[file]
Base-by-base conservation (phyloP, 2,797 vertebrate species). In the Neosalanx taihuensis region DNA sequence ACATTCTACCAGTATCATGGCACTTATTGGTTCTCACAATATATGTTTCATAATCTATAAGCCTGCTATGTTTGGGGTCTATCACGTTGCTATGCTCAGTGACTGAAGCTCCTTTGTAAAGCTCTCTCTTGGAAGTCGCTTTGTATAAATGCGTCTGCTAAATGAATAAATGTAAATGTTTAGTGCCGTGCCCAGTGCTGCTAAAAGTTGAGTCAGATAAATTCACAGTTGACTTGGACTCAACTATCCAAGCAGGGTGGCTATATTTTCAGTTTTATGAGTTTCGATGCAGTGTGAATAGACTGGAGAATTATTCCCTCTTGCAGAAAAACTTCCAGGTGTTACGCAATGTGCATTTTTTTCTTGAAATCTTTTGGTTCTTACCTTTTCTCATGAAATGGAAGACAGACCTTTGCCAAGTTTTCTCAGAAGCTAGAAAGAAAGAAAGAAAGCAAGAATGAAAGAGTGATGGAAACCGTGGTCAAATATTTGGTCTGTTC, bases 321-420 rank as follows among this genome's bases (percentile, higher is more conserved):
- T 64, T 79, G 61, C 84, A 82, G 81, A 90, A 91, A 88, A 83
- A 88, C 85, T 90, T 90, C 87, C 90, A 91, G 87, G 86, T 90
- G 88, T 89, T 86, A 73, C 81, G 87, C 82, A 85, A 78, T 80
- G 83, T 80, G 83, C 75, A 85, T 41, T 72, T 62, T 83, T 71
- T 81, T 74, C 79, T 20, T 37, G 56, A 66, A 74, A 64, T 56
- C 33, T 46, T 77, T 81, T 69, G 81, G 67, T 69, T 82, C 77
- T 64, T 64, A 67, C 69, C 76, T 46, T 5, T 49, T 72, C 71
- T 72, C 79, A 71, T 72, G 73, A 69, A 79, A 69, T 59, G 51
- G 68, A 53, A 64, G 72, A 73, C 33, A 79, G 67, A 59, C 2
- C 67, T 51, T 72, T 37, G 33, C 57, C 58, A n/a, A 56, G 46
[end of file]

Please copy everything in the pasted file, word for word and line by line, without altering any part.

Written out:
Base-by-base conservation (phyloP, 2,797 vertebrate species). In the Neosalanx taihuensis region DNA sequence ACATTCTACCAGTATCATGGCACTTATTGGTTCTCACAATATATGTTTCATAATCTATAAGCCTGCTATGTTTGGGGTCTATCACGTTGCTATGCTCAGTGACTGAAGCTCCTTTGTAAAGCTCTCTCTTGGAAGTCGCTTTGTATAAATGCGTCTGCTAAATGAATAAATGTAAATGTTTAGTGCCGTGCCCAGTGCTGCTAAAAGTTGAGTCAGATAAATTCACAGTTGACTTGGACTCAACTATCCAAGCAGGGTGGCTATATTTTCAGTTTTATGAGTTTCGATGCAGTGTGAATAGACTGGAGAATTATTCCCTCTTGCAGAAAAACTTCCAGGTGTTACGCAATGTGCATTTTTTTCTTGAAATCTTTTGGTTCTTACCTTTTCTCATGAAATGGAAGACAGACCTTTGCCAAGTTTTCTCAGAAGCTAGAAAGAAAGAAAGAAAGCAAGAATGAAAGAGTGATGGAAACCGTGGTCAAATATTTGGTCTGTTC, bases 321-420 rank as follows among this genome's bases (percentile, higher is more conserved):
- T 64, T 79, G 61, C 84, A 82, G 81, A 90, A 91, A 88, A 83
- A 88, C 85, T 90, T 90, C 87, C 90, A 91, G 87, G 86, T 90
- G 88, T 89, T 86, A 73, C 81, G 87, C 82, A 85, A 78, T 80
- G 83, T 80, G 83, C 75, A 85, T 41, T 72, T 62, T 83, T 71
- T 81, T 74, C 79, T 20, T 37, G 56, A 66, A 74, A 64, T 56
- C 33, T 46, T 77, T 81, T 69, G 81, G 67, T 69, T 82, C 77
- T 64, T 64, A 67, C 69, C 76, T 46, T 5, T 49, T 72, C 71
- T 72, C 79, A 71, T 72, G 73, A 69, A 79, A 69, T 59, G 51
- G 68, A 53, A 64, G 72, A 73, C 33, A 79, G 67, A 59, C 2
- C 67, T 51, T 72, T 37, G 33, C 57, C 58, A n/a, A 56, G 46